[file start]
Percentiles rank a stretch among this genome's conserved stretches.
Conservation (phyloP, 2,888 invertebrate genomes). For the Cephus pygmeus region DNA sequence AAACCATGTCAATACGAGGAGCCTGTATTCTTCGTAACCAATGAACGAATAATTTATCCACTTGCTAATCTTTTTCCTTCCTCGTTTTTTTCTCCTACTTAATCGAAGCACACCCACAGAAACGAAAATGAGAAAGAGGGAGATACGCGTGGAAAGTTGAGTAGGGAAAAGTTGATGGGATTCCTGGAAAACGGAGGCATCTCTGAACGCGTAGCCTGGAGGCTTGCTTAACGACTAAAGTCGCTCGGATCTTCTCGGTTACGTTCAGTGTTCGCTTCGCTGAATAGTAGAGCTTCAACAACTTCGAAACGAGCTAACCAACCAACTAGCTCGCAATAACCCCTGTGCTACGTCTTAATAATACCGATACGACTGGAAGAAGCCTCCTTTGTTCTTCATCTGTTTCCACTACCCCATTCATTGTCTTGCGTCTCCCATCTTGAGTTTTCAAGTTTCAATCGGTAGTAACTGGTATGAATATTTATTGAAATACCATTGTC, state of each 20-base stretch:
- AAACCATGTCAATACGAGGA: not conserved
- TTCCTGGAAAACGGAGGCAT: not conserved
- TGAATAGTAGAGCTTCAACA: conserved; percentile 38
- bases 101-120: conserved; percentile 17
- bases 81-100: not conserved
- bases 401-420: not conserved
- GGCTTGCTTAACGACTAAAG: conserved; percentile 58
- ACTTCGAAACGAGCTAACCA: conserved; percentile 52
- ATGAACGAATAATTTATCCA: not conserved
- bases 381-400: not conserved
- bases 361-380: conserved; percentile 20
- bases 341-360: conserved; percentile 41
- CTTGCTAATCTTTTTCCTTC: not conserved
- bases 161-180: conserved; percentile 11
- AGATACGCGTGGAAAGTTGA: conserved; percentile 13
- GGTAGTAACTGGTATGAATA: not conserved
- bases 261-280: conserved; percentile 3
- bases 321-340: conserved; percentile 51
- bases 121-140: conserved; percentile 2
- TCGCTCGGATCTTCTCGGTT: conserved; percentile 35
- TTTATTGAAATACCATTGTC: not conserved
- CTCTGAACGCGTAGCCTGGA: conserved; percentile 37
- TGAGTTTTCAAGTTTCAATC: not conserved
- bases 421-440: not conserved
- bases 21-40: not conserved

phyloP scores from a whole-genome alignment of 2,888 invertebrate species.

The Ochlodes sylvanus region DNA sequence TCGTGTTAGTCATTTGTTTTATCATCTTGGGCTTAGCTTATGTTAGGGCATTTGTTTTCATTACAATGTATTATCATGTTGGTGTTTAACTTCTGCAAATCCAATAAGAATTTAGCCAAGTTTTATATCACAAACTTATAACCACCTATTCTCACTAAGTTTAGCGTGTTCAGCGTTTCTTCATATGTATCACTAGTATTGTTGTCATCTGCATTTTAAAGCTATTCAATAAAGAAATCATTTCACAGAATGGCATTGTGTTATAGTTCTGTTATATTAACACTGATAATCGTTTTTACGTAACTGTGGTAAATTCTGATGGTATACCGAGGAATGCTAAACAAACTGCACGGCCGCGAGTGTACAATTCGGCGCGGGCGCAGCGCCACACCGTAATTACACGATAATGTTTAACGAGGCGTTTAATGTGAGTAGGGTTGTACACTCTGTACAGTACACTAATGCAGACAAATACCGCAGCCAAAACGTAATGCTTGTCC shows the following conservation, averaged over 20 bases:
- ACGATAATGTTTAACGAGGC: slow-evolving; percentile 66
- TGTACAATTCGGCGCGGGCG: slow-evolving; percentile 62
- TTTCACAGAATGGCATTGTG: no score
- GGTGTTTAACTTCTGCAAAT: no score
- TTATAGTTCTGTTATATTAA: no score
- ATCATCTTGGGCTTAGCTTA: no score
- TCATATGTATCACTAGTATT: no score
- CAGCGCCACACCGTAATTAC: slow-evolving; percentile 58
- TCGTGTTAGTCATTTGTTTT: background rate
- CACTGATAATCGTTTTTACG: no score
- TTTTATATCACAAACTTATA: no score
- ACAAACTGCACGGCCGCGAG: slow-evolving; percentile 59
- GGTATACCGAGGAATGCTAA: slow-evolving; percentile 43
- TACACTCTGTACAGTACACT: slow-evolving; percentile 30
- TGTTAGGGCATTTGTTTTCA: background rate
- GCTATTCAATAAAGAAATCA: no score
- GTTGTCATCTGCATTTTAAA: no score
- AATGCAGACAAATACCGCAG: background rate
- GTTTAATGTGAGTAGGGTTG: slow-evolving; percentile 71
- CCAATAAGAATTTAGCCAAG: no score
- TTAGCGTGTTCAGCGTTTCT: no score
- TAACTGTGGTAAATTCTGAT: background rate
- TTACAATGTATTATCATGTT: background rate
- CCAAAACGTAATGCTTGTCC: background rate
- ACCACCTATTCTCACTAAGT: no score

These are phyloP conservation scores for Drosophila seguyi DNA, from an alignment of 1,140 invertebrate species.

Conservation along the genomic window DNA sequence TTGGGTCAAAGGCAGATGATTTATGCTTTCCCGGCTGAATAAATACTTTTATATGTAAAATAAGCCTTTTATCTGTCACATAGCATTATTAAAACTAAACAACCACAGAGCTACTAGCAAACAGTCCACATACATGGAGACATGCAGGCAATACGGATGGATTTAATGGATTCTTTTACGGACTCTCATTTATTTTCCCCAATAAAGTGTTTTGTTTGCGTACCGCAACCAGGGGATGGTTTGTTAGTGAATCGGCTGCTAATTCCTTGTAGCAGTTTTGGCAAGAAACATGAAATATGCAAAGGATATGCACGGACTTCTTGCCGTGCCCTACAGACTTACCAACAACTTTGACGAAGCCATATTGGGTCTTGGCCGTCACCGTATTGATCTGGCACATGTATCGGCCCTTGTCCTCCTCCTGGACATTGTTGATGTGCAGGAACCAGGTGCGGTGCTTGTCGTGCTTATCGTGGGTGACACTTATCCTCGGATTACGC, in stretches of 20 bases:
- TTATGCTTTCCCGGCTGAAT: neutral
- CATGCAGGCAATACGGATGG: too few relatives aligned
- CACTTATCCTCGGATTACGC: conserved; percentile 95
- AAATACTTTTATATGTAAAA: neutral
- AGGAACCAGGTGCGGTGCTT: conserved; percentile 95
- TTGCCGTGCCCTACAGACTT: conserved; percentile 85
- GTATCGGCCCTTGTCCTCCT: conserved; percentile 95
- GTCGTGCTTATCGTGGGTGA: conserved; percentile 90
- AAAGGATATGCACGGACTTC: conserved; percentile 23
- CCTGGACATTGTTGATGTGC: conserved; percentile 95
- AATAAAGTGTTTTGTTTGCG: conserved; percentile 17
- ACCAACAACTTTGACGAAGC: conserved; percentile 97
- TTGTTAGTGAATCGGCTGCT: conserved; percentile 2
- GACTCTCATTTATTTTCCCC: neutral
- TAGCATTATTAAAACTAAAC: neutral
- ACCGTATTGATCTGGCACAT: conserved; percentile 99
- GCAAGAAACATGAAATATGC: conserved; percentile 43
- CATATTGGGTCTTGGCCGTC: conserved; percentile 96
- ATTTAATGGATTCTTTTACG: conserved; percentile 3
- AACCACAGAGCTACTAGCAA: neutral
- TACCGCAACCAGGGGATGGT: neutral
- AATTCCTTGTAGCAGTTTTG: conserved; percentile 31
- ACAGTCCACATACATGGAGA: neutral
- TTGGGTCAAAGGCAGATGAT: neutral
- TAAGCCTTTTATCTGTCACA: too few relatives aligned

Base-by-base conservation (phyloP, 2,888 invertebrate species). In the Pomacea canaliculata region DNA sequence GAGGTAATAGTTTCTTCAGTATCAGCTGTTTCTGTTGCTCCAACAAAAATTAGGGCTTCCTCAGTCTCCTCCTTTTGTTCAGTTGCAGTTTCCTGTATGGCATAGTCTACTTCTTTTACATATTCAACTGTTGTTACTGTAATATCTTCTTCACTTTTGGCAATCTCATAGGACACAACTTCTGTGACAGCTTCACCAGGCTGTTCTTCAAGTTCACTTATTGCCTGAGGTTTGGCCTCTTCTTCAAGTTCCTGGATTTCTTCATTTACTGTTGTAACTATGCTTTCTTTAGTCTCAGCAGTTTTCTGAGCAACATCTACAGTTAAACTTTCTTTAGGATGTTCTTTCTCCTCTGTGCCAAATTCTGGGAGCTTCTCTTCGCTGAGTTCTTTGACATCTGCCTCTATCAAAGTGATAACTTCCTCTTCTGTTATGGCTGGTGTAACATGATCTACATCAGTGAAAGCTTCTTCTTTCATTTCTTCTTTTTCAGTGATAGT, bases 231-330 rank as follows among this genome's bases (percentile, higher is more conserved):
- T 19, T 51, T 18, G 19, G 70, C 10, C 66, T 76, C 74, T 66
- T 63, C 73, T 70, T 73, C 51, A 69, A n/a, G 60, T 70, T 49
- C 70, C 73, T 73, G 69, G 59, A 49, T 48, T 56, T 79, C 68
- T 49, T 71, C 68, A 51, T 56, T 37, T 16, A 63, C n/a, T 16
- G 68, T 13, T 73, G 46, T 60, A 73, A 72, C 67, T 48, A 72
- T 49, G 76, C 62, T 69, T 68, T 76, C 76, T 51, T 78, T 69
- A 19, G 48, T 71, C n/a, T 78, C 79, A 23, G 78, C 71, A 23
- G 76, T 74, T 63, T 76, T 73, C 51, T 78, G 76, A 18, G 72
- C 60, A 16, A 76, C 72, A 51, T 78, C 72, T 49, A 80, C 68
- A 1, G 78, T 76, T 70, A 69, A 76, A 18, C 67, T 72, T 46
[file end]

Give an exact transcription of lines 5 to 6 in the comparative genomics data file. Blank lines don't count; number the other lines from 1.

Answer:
- TGAATAGTAGAGCTTCAACA: conserved; percentile 38
- bases 101-120: conserved; percentile 17